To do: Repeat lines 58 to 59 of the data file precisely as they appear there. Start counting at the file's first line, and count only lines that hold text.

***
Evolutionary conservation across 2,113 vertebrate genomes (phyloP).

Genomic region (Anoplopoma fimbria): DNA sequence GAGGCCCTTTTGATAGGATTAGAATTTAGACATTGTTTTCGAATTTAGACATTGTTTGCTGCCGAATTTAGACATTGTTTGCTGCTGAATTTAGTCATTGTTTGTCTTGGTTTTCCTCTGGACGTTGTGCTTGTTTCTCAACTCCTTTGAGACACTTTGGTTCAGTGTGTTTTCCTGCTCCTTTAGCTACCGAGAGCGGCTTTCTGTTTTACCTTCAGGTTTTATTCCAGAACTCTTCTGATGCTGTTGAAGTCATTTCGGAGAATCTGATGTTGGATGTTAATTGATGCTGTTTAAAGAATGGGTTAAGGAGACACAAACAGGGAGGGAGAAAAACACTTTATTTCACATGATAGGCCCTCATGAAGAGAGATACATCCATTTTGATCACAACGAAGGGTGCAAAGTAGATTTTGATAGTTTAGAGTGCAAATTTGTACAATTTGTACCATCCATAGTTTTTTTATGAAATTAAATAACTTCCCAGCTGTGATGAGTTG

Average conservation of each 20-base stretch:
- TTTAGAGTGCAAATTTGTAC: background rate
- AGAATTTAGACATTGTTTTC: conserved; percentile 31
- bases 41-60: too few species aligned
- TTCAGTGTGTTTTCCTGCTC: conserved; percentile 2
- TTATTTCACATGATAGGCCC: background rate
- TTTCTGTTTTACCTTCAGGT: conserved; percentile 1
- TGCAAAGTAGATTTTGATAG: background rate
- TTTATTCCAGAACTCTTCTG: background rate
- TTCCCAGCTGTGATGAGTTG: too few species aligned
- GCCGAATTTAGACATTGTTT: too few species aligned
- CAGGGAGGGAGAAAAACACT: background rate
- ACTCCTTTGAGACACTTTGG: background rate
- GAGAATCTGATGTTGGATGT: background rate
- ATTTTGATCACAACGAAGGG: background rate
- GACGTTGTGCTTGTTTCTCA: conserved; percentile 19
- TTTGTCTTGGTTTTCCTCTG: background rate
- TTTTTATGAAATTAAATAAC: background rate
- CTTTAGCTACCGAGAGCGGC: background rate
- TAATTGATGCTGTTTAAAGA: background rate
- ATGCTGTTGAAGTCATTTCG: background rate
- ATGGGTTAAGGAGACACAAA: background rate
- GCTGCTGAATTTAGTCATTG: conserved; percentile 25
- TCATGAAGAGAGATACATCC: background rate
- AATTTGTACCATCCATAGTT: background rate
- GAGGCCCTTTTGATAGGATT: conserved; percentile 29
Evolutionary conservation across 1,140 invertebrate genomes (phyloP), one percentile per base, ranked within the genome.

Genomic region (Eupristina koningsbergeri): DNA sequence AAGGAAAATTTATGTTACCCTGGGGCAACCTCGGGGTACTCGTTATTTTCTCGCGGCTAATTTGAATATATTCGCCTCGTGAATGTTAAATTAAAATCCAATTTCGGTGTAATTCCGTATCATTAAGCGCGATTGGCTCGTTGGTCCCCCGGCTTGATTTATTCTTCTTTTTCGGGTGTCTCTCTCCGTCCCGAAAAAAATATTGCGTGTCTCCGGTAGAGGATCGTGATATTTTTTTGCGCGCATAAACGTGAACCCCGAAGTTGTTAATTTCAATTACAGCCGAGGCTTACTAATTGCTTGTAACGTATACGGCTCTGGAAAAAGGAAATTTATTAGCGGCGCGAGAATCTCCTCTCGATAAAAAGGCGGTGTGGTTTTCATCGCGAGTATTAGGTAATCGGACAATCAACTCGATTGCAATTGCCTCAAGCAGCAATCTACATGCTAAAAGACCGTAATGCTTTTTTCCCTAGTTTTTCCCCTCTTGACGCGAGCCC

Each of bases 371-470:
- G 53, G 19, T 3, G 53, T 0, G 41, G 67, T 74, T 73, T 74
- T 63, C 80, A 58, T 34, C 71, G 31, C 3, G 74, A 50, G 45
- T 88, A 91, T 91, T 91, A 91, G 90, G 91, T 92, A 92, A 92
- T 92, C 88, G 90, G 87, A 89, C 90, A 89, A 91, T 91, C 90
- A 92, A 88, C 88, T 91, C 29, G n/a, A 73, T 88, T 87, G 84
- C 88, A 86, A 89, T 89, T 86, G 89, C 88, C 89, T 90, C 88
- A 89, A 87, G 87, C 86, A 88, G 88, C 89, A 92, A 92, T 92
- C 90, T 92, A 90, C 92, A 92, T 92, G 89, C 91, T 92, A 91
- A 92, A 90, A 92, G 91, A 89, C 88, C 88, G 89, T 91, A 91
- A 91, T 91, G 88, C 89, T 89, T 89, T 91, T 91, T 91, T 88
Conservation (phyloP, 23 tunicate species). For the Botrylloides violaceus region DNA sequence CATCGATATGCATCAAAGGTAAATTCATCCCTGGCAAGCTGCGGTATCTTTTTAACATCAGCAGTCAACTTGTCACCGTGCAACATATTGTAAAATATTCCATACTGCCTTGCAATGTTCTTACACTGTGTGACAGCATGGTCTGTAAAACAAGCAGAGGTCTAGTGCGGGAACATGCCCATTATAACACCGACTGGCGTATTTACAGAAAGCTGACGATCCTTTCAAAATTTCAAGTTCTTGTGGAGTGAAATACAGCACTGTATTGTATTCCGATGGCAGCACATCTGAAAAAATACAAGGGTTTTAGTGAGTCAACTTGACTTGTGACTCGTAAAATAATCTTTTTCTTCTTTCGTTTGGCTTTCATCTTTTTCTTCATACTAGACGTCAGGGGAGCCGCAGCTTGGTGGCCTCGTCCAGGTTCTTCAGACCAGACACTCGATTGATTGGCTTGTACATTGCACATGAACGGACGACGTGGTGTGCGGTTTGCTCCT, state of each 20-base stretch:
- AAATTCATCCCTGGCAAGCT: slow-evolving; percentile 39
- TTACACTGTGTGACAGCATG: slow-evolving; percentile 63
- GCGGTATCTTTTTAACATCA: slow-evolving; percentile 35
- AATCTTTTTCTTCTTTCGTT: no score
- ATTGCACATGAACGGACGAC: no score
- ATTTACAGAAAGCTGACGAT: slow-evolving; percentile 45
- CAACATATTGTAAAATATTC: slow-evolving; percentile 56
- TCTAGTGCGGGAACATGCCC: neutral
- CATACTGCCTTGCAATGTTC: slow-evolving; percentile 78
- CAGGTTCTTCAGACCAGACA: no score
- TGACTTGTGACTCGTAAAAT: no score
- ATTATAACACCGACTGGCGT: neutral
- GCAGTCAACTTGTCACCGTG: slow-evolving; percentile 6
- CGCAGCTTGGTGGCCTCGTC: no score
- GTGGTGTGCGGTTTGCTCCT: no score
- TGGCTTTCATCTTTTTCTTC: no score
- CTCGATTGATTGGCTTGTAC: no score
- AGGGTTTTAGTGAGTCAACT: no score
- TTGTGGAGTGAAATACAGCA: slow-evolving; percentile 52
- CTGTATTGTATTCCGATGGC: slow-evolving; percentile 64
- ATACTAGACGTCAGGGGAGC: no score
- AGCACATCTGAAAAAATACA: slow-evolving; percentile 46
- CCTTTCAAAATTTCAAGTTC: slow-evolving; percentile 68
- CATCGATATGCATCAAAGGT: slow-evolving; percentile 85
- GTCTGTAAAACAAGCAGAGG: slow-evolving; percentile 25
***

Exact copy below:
- TGGCTTTCATCTTTTTCTTC: no score
- CTCGATTGATTGGCTTGTAC: no score